Considering drug usage rates are high in the state, rates for drug related crimes are as well.

“Arrests for the sale, distribution and possession of illicit fentanyl, methamphetamine, heroin, cocaine and so forth and so on occur readily every day in the state of Mississippi,” Maxwell said.

“Patrol officers are very active, and our narcotics division is very active,” Cox said. “It’s unusual where a week goes by that we don’t have multiple felony level arrests for these types of violations.”

We’re told a possible reason the state suffers from such a bad drug problem could be due to its location.

“Because of how Mississippi is geographically situated between Louisiana, Alabama and then we have, you know, Arkansas and Tennessee, and we’re in close proximity to Texas and Georgia and Florida and so with our in-state corridors, Mississippi is a main connect for not only the southeastern part of the United States but the United States as a whole as it relates to drug trafficking,” Maxwell said.

MBN officials say Mississippi’s spot on the map makes the economic sector for drugs more prevalent.

“If we look at the amount of money that law enforcement seizes through its partnerships, which is hundreds and hundreds of millions of dollars, but yet, the drug culture continues to thrive. You can use that to, you know, pretty much as a witness to how much we’re actually missing. And so, you’re talking billions of dollars,” Maxwell said. “Billions in terms of across the country, but hundreds and hundreds of millions in terms of the state of Mississippi.”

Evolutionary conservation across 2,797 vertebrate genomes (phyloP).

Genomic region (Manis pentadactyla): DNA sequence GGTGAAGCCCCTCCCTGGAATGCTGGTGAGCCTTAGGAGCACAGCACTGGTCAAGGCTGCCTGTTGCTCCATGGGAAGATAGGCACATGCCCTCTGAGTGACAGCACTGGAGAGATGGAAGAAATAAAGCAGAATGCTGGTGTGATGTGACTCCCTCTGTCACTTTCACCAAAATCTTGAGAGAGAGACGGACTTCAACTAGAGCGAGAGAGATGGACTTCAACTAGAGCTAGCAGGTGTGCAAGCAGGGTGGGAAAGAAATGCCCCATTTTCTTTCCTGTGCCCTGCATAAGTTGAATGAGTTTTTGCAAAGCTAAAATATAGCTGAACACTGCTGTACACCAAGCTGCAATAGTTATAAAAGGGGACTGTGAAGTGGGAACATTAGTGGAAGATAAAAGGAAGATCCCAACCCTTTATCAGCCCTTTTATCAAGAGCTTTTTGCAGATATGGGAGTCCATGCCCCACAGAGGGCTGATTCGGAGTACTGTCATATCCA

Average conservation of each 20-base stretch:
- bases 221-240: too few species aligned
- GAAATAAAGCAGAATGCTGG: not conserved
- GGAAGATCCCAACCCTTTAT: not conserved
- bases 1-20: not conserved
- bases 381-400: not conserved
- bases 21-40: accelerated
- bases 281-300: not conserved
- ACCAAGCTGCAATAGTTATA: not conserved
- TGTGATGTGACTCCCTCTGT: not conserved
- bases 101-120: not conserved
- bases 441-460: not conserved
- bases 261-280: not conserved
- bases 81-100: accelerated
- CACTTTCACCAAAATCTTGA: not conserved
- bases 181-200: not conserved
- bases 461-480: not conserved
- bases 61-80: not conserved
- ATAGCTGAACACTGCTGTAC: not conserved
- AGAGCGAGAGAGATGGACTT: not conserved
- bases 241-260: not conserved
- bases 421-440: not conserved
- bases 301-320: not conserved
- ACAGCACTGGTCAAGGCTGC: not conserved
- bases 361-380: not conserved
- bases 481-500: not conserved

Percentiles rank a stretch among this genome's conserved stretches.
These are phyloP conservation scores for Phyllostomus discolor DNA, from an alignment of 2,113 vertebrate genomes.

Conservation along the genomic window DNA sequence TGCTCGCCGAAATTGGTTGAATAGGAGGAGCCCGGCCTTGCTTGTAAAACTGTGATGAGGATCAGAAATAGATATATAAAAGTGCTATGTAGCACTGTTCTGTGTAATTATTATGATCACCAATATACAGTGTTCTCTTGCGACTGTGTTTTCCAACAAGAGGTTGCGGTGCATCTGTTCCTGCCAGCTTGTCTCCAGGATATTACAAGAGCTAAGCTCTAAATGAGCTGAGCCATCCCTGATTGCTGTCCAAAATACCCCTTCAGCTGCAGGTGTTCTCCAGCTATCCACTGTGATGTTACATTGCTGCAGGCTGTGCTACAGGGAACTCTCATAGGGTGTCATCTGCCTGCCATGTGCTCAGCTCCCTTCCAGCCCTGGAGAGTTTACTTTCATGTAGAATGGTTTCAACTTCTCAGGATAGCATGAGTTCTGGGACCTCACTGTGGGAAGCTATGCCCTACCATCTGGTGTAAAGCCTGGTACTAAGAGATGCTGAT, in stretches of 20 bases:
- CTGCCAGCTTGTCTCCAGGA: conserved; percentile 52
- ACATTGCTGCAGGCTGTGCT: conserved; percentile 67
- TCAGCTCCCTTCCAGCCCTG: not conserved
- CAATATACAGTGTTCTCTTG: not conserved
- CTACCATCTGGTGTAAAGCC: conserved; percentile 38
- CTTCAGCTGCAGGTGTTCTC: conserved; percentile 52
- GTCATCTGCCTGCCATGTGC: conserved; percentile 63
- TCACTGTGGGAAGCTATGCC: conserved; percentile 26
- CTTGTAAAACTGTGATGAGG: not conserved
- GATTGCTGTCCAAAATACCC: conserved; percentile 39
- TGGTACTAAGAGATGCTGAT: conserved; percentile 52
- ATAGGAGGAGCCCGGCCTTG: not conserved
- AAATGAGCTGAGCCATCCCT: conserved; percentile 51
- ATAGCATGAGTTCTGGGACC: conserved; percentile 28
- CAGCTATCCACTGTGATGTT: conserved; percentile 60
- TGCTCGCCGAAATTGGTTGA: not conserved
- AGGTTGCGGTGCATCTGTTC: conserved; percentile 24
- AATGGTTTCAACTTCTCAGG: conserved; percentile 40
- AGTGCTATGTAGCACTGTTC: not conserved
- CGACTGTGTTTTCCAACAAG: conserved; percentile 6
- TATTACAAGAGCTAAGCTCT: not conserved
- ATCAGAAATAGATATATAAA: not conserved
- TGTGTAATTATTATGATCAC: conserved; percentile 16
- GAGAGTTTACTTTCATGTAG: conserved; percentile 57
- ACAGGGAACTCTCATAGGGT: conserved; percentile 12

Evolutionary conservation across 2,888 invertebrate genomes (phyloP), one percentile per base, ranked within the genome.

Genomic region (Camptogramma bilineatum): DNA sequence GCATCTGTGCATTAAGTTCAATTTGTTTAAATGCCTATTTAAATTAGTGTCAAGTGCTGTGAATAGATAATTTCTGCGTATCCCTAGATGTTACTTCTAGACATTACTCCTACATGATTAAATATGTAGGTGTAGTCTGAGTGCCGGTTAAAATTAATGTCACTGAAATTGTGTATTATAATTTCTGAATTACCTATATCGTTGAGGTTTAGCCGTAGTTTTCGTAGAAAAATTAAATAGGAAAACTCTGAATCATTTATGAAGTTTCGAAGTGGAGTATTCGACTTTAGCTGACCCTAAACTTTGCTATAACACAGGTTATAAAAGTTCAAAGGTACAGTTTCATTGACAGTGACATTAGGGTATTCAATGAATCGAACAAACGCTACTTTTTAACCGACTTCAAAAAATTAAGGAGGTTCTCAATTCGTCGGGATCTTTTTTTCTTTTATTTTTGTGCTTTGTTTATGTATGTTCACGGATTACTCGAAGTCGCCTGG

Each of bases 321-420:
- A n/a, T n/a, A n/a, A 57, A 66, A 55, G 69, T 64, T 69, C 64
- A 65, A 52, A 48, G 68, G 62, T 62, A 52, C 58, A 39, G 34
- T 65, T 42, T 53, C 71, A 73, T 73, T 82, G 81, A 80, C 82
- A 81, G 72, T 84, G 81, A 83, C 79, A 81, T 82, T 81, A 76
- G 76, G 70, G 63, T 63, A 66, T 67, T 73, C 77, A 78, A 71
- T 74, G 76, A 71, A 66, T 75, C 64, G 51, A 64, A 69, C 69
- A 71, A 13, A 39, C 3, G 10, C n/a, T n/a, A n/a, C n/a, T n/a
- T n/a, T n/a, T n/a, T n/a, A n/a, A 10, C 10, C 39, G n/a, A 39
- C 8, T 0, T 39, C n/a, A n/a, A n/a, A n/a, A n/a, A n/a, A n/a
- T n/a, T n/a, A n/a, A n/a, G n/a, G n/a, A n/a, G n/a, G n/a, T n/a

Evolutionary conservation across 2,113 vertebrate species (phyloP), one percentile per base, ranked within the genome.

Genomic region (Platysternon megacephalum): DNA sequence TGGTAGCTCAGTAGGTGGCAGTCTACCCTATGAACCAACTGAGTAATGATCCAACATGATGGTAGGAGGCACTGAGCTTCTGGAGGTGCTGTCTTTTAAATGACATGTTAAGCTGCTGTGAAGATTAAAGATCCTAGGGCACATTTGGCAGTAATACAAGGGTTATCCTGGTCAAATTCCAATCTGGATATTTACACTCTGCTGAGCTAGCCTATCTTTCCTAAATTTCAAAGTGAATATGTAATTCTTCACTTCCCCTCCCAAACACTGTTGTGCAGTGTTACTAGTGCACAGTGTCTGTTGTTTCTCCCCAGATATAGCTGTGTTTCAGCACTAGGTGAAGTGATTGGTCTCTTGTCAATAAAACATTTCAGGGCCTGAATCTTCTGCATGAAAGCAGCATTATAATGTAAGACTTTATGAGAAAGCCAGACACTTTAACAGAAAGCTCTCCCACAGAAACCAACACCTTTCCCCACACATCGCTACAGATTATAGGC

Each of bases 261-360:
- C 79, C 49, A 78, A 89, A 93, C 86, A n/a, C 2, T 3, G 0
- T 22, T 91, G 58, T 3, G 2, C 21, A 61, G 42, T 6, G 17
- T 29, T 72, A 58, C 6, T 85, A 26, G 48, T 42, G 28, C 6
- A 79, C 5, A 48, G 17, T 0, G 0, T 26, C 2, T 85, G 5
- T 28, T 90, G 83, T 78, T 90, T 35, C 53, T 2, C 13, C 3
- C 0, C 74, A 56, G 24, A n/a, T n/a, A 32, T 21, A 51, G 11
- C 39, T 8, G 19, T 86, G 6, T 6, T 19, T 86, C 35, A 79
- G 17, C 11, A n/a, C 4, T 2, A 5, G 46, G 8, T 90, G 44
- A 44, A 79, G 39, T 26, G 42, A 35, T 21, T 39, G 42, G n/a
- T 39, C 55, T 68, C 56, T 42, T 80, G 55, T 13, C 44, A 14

When it comes to recovery for addicts, some say it partly begins with eliminating misconceptions about addiction.

“Jeffrey did not speak freely about his addiction and as a family we did not speak openly about it to other people that we knew,” Moore said. “It was just one of those things that you didn’t talk about. And it’s that approach that makes it more difficult for the addict to step forward and ask for help initially.”

MBN is taking steps to help with recovery efforts.

“We are pushing forward with a campaign to make sure that families and those who are struggling from drug addiction can access a list of options as it relates to recovery through the Mississippi Department of Public Safety website,” Maxwell said.

Moore also makes strides to help addicts.

“If you have an opioid addiction and you don’t have money, there are grants available that can get you in treatment really soon,” Moore said. “We have a couple of facilities in town. Both will accept patients. One will accept patients on opioid grants. And even if you get a grant and you can’t afford the 3 or $400 dollars it takes out of your own pocket to get administered in, Jeffrey’s fund can help with that. So, if you’re ready for treatment, ready for help, reach out to Pine Grove or Clearview. Make the call and start the process.”

To reach the Substance Abuse and Mental Health Services Administration’s national helpline, call 1-800-662-4357.